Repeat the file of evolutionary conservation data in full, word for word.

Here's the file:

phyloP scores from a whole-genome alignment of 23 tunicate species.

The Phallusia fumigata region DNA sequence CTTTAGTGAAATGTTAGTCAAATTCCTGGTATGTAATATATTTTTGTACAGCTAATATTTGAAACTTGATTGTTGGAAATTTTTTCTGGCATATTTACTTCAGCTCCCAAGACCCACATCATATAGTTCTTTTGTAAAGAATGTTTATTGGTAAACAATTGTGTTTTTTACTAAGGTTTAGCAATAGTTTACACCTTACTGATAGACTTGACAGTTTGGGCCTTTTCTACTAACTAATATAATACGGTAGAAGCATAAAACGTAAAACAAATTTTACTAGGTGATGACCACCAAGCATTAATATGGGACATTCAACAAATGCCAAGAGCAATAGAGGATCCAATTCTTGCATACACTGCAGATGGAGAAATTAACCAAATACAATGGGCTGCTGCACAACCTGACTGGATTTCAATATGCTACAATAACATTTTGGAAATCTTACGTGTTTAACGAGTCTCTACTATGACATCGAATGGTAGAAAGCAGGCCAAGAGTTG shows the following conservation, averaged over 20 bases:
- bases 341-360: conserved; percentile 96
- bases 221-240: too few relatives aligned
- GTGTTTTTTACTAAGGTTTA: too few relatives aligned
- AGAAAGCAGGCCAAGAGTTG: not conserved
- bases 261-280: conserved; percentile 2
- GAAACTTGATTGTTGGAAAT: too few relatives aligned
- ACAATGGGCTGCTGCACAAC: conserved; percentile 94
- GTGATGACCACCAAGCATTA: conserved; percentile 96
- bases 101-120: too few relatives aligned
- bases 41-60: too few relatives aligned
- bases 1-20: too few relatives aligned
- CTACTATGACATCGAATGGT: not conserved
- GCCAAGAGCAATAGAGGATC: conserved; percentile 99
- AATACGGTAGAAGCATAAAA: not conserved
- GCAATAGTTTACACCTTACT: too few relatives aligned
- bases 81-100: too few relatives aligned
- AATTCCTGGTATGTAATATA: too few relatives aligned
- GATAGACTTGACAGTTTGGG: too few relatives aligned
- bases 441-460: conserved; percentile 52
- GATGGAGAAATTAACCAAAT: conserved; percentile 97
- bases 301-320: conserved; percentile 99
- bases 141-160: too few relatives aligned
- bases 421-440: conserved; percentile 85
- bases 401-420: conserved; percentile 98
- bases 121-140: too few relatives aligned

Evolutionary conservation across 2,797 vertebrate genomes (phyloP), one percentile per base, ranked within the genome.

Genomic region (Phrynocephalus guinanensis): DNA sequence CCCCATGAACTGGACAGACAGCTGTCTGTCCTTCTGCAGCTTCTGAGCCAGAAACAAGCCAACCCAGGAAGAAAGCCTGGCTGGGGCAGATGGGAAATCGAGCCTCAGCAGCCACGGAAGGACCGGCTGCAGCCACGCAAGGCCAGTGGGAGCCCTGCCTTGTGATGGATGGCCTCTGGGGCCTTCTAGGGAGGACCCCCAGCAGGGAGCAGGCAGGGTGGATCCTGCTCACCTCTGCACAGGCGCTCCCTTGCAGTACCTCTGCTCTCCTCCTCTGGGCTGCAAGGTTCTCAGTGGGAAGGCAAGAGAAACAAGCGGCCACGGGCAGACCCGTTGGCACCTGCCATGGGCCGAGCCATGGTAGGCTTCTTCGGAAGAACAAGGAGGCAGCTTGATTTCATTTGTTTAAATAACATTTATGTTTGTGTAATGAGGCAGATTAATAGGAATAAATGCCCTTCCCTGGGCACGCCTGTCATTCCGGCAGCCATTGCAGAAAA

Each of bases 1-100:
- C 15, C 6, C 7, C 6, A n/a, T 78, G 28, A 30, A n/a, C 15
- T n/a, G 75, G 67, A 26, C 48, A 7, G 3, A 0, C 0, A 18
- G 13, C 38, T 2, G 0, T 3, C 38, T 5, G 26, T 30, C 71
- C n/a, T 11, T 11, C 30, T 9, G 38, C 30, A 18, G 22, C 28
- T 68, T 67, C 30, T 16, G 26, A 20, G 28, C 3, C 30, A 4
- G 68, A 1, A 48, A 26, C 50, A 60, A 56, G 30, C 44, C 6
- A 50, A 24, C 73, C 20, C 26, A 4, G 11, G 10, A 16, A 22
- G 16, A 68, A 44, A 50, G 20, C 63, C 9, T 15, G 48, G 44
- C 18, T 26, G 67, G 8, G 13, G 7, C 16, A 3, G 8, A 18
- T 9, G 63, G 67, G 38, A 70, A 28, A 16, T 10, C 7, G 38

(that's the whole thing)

phyloP scores from a whole-genome alignment of 23 tunicate species.

The Phallusia fumigata region DNA sequence CTTTAGTGAAATGTTAGTCAAATTCCTGGTATGTAATATATTTTTGTACAGCTAATATTTGAAACTTGATTGTTGGAAATTTTTTCTGGCATATTTACTTCAGCTCCCAAGACCCACATCATATAGTTCTTTTGTAAAGAATGTTTATTGGTAAACAATTGTGTTTTTTACTAAGGTTTAGCAATAGTTTACACCTTACTGATAGACTTGACAGTTTGGGCCTTTTCTACTAACTAATATAATACGGTAGAAGCATAAAACGTAAAACAAATTTTACTAGGTGATGACCACCAAGCATTAATATGGGACATTCAACAAATGCCAAGAGCAATAGAGGATCCAATTCTTGCATACACTGCAGATGGAGAAATTAACCAAATACAATGGGCTGCTGCACAACCTGACTGGATTTCAATATGCTACAATAACATTTTGGAAATCTTACGTGTTTAACGAGTCTCTACTATGACATCGAATGGTAGAAAGCAGGCCAAGAGTTG shows the following conservation, averaged over 20 bases:
- bases 341-360: conserved; percentile 96
- bases 221-240: too few relatives aligned
- GTGTTTTTTACTAAGGTTTA: too few relatives aligned
- AGAAAGCAGGCCAAGAGTTG: not conserved
- bases 261-280: conserved; percentile 2
- GAAACTTGATTGTTGGAAAT: too few relatives aligned
- ACAATGGGCTGCTGCACAAC: conserved; percentile 94
- GTGATGACCACCAAGCATTA: conserved; percentile 96
- bases 101-120: too few relatives aligned
- bases 41-60: too few relatives aligned
- bases 1-20: too few relatives aligned
- CTACTATGACATCGAATGGT: not conserved
- GCCAAGAGCAATAGAGGATC: conserved; percentile 99
- AATACGGTAGAAGCATAAAA: not conserved
- GCAATAGTTTACACCTTACT: too few relatives aligned
- bases 81-100: too few relatives aligned
- AATTCCTGGTATGTAATATA: too few relatives aligned
- GATAGACTTGACAGTTTGGG: too few relatives aligned
- bases 441-460: conserved; percentile 52
- GATGGAGAAATTAACCAAAT: conserved; percentile 97
- bases 301-320: conserved; percentile 99
- bases 141-160: too few relatives aligned
- bases 421-440: conserved; percentile 85
- bases 401-420: conserved; percentile 98
- bases 121-140: too few relatives aligned

Evolutionary conservation across 2,797 vertebrate genomes (phyloP), one percentile per base, ranked within the genome.

Genomic region (Phrynocephalus guinanensis): DNA sequence CCCCATGAACTGGACAGACAGCTGTCTGTCCTTCTGCAGCTTCTGAGCCAGAAACAAGCCAACCCAGGAAGAAAGCCTGGCTGGGGCAGATGGGAAATCGAGCCTCAGCAGCCACGGAAGGACCGGCTGCAGCCACGCAAGGCCAGTGGGAGCCCTGCCTTGTGATGGATGGCCTCTGGGGCCTTCTAGGGAGGACCCCCAGCAGGGAGCAGGCAGGGTGGATCCTGCTCACCTCTGCACAGGCGCTCCCTTGCAGTACCTCTGCTCTCCTCCTCTGGGCTGCAAGGTTCTCAGTGGGAAGGCAAGAGAAACAAGCGGCCACGGGCAGACCCGTTGGCACCTGCCATGGGCCGAGCCATGGTAGGCTTCTTCGGAAGAACAAGGAGGCAGCTTGATTTCATTTGTTTAAATAACATTTATGTTTGTGTAATGAGGCAGATTAATAGGAATAAATGCCCTTCCCTGGGCACGCCTGTCATTCCGGCAGCCATTGCAGAAAA

Each of bases 1-100:
- C 15, C 6, C 7, C 6, A n/a, T 78, G 28, A 30, A n/a, C 15
- T n/a, G 75, G 67, A 26, C 48, A 7, G 3, A 0, C 0, A 18
- G 13, C 38, T 2, G 0, T 3, C 38, T 5, G 26, T 30, C 71
- C n/a, T 11, T 11, C 30, T 9, G 38, C 30, A 18, G 22, C 28
- T 68, T 67, C 30, T 16, G 26, A 20, G 28, C 3, C 30, A 4
- G 68, A 1, A 48, A 26, C 50, A 60, A 56, G 30, C 44, C 6
- A 50, A 24, C 73, C 20, C 26, A 4, G 11, G 10, A 16, A 22
- G 16, A 68, A 44, A 50, G 20, C 63, C 9, T 15, G 48, G 44
- C 18, T 26, G 67, G 8, G 13, G 7, C 16, A 3, G 8, A 18
- T 9, G 63, G 67, G 38, A 70, A 28, A 16, T 10, C 7, G 38